Throwback Thursday: Jan Svankmajer’s Alice

Throwback Thursday examines films from the past—typically “classic” films that might not be in the current cultural zeitgeist but can still be important in some aspect.

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Original Czech poster for Alice

After 10 weeks of Philip K. Dick adaptations, I really needed to cleanse my palate a bit. So in place of the dystopian films, I thought surrealism would be a nice change of pace. Weird, I know. But let’s dive in to this week’s throwback.

Right out of the gate, I want to inform you I am a huge fan of Lewis Carroll’s Alice in Wonderland and Through the Looking Glass. I even have a tattoo of the Cheshire Cat. I’ve seen a lot of films based on one or both of these novels—some good, some not so good. Today, I want to share with you the most surreal version of Wonderland possible: Czech filmmaker Jan Svankmajer’s 1988 adaptation, simply titled Alice.

Beginning the film in a run-down house, Alice is drawn into this version of Wonderland by a taxidermied rabbit. You read that correctly: a taxidermied rabbit comes to life, breaks out of its case, and takes off with the young Alice in pursuit. I do want to point out that the rabbit constantly stops in its tracks because it’s loses its stuffing, and it proceeds to shove the wood chips and other items back into its body. And no, this is not meant to be a horror film.

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“I’m your worst nightmare!”

I should note that all the creatures Alice meets on her adventure are brought to life using stop-motion filming techniques. Svankmajer also likes to use a lot of dead animals in this film, not just the rabbit but also mouse skulls, reptiles, and other creatures. There are also dilapidated marionettes, china dolls, cut-out cards, and sock puppets. The only human in the whole film is Alice herself, who also narrates the story. An interesting technique Svankmajer uses for the narration is to tell it using voice-over, except when Alice directly reveals who is talking, such as with “the hatter said.” At this point the camera pulls out of the action and just focuses on Alice’s lips reciting the words. I think part of this was done to allow for ease of translation to other languages from the original Czech, since even the original language track doesn’t quite get the sync right with Alice’s lips, but after about the fifth time you stop noticing and just let the other visuals wash over you.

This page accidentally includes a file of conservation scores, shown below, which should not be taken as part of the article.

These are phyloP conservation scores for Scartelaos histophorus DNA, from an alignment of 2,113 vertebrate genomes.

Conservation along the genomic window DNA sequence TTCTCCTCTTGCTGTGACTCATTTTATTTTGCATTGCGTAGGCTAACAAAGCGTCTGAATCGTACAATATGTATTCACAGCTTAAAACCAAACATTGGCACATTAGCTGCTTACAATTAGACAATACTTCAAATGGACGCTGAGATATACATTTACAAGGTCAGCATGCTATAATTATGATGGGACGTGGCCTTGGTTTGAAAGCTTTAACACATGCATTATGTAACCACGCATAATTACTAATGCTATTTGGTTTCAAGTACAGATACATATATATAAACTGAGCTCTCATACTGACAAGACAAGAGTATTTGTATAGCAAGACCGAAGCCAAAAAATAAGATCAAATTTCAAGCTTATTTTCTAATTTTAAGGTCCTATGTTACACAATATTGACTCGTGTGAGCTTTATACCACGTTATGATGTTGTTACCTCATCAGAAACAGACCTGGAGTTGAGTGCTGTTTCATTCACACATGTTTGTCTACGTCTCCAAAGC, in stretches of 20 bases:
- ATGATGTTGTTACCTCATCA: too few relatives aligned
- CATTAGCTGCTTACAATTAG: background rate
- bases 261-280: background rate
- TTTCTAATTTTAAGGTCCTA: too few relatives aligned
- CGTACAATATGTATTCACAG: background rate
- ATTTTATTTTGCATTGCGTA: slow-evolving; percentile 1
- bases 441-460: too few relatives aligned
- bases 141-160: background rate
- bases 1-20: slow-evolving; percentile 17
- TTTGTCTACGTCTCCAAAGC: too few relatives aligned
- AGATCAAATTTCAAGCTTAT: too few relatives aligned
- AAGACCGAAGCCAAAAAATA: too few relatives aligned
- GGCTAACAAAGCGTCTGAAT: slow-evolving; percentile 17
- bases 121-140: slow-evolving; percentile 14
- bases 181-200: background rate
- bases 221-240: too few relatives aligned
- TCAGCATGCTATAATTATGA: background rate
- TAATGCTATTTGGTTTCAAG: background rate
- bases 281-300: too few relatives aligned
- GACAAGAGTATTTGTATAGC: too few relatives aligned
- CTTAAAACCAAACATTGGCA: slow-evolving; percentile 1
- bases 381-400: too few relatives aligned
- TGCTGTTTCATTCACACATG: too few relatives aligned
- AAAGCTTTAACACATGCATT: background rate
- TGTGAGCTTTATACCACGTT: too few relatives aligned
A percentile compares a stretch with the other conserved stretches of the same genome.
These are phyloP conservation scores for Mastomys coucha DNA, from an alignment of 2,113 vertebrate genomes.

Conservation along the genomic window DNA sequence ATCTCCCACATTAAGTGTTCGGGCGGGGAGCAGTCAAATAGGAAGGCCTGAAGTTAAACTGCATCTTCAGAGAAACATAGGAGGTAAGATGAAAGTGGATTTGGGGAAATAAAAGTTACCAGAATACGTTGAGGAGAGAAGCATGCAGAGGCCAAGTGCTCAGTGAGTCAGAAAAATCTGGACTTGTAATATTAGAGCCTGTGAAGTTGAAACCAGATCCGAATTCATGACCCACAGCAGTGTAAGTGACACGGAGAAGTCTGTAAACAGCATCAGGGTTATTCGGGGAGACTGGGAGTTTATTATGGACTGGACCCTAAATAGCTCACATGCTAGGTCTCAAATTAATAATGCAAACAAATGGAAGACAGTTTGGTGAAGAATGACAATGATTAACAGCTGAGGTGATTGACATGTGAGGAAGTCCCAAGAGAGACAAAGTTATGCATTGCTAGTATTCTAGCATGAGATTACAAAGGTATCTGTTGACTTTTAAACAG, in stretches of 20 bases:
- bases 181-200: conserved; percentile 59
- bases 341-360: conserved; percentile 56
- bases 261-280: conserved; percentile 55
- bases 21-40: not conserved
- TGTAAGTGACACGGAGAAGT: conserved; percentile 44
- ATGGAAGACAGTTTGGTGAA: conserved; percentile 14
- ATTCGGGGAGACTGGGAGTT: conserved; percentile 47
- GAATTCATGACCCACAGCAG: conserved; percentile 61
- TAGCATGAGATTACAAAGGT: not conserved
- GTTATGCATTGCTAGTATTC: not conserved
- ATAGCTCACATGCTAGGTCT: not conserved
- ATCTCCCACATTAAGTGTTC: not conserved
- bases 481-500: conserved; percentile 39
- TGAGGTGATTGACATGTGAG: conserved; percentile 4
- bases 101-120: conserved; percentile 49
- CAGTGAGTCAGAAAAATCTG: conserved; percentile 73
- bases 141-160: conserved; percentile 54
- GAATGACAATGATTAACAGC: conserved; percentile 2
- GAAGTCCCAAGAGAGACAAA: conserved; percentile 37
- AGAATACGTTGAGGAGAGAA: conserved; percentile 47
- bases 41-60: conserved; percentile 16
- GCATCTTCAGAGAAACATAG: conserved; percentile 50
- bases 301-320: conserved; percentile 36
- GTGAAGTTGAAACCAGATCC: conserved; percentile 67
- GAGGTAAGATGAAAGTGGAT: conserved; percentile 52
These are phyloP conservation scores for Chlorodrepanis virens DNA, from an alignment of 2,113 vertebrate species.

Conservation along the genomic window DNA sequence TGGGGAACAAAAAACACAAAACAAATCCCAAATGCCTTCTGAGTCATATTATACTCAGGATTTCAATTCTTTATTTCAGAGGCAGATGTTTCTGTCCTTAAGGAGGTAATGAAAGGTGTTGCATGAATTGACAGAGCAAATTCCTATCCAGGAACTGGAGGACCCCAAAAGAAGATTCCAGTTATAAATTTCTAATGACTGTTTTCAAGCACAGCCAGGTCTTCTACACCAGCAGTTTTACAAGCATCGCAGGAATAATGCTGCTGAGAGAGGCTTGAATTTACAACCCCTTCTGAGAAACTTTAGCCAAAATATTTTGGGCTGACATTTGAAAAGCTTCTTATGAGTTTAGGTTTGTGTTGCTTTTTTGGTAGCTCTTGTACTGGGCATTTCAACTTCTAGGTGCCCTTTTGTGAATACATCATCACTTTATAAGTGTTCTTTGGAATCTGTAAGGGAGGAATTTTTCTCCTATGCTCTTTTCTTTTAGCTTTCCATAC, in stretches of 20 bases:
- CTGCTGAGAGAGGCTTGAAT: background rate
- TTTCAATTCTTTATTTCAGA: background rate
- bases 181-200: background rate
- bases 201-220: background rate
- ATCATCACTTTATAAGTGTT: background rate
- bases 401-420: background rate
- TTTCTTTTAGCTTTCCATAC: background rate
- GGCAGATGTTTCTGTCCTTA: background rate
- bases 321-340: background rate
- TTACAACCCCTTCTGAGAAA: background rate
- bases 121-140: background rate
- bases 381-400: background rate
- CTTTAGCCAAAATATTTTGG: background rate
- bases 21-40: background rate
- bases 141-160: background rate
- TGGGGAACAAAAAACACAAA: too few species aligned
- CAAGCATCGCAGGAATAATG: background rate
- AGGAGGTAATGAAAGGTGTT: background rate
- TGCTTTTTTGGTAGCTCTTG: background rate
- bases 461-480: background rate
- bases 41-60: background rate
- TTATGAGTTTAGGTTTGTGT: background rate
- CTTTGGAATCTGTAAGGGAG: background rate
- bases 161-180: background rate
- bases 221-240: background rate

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What a lovely day for a tea party.

Surrealism is defined as an art movement that seeks to release the creative potential of the unconscious mind. What I’ve always loved about surrealism is the dream logic of it: things don’t quite make sense to the rational mind, but the logic of the dream always seems to fit and make sense within itself. This is very true of this film. Things don’t make sense rationally, but none of these instances shock Alice. I think kids have an inate ability to go with the flow of this type of story, which is why Carroll’s novels are so beloved by children. However, almost all filmed adaptations have tried to make sense of this dream logic. Svankmajer, meanwhile, does away with rational plot and just let the images speak for themselves. That said, I don’t know if kids will like this version of Alice. I’m trying to think about what I would of thought of this 30-plus years ago—I think I might have been disturbed by the images as a child, but at the same time riveted. This is the stuff dreams are made of.

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Well, generally speaking, not my dreams.

This is a film worth seeing if you’re into the original books, film adaptations of the books, or surrealism. At 88 minutes, it seems to be the perfect length for this type of film. Definitely one of a kind.

Feel free to discuss the film further in the comments below; just keep it respectful.

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